Trust in town halls is almost twice as high as in Parliament but most voters believe politicians at all levels in England are liars, research has found.
Westminster's reputation is in the doldrums after years of expenses scandals and sleaze claims and only 36% of adults have faith in the system compared to 64% for local councils, according the IPPR North think-tank.
Just 15% of voters believe that Government ministers tell the truth most or all of the time, compared to 24% for MPs and 28% for councillors, it found.
Voters most closely identify with their local area rather than Britain as a whole and 39% of people living in England think that local authorities should be given more powers, it added.
The think-tank argues that it is now time to devolve more power to the English regions following the transfer of many powers to Scotland, Wales and Northern Ireland.
Director Ed Cox said: "Local identities are important and, alongside the rise in Englishness, we are also witnessing an even stronger attachment to local places. We're now more Essex than English, Brummie than British.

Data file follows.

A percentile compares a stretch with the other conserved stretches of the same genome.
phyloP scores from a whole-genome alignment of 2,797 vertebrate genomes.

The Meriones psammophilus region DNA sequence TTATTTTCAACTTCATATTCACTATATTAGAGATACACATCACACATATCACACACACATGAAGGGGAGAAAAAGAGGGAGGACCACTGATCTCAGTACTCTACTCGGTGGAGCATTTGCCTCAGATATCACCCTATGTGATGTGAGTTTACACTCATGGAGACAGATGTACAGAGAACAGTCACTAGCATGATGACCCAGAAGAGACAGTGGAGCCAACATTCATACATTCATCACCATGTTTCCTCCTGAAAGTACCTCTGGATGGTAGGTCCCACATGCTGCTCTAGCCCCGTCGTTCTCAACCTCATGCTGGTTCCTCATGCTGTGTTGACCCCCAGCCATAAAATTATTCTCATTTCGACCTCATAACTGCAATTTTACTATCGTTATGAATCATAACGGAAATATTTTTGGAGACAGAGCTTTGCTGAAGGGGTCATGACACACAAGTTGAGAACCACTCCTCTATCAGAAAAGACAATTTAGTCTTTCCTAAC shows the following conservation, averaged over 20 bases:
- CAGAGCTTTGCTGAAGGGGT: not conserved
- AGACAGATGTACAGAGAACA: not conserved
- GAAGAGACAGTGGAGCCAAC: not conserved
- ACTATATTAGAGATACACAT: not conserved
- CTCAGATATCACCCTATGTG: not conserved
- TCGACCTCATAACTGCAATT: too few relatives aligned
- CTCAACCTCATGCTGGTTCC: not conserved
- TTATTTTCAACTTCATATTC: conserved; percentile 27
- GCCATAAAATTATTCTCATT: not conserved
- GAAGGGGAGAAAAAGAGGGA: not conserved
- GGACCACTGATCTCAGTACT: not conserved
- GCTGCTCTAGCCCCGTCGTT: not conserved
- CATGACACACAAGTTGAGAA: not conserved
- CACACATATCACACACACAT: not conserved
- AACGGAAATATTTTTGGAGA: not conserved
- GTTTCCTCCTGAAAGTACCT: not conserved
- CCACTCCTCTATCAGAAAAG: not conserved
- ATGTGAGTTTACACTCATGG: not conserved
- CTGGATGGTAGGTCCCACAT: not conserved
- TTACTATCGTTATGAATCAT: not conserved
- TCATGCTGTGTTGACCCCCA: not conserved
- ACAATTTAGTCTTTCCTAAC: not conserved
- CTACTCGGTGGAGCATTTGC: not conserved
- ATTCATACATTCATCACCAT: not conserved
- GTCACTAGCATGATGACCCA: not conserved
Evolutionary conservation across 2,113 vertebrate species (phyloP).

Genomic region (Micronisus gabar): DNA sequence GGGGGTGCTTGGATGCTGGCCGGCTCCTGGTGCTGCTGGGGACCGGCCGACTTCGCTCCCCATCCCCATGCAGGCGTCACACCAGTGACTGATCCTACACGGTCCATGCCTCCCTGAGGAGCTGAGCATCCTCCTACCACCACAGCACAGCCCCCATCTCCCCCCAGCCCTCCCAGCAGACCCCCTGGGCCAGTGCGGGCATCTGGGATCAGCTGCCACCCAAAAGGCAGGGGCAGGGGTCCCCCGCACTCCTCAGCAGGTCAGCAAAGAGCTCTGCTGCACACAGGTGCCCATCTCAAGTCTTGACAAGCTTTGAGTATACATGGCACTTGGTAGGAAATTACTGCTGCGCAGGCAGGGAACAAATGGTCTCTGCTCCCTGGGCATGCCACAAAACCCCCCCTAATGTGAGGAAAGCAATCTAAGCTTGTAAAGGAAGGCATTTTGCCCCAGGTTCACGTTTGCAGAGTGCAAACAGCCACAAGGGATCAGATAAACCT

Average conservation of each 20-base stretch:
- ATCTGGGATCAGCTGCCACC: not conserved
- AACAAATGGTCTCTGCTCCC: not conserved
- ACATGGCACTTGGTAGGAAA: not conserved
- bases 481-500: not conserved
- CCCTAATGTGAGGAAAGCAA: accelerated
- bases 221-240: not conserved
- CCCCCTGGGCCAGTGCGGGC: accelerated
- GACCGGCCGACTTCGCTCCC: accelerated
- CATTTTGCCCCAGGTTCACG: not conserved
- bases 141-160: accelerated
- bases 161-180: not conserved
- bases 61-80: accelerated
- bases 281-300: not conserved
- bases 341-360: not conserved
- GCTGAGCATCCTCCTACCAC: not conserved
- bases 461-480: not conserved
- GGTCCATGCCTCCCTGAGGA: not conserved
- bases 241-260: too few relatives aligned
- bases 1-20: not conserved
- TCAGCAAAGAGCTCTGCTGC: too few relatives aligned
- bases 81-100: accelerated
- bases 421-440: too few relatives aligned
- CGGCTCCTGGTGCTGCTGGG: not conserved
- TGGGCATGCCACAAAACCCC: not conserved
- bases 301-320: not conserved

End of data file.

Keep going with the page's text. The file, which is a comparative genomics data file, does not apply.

"People feel more able to influence decision-making locally than they do at the national level and so giving more powers to local areas would appear to be an important way in which people can reinvigorate local democracy.
"Local attachment is felt strongest outside of London and the South East and translates into calls for more powerful local institutions. The UK Government has now offered new powers and institutions to Scotland, Wales, Northern Ireland and London, where social and political identification have been strongest, but this should not be the end of the story.
"The Scottish referendum later in the year is already shining a light on the so-called English question; central government should now listen and respond to the public appetite for more powers for the city-regions outside London."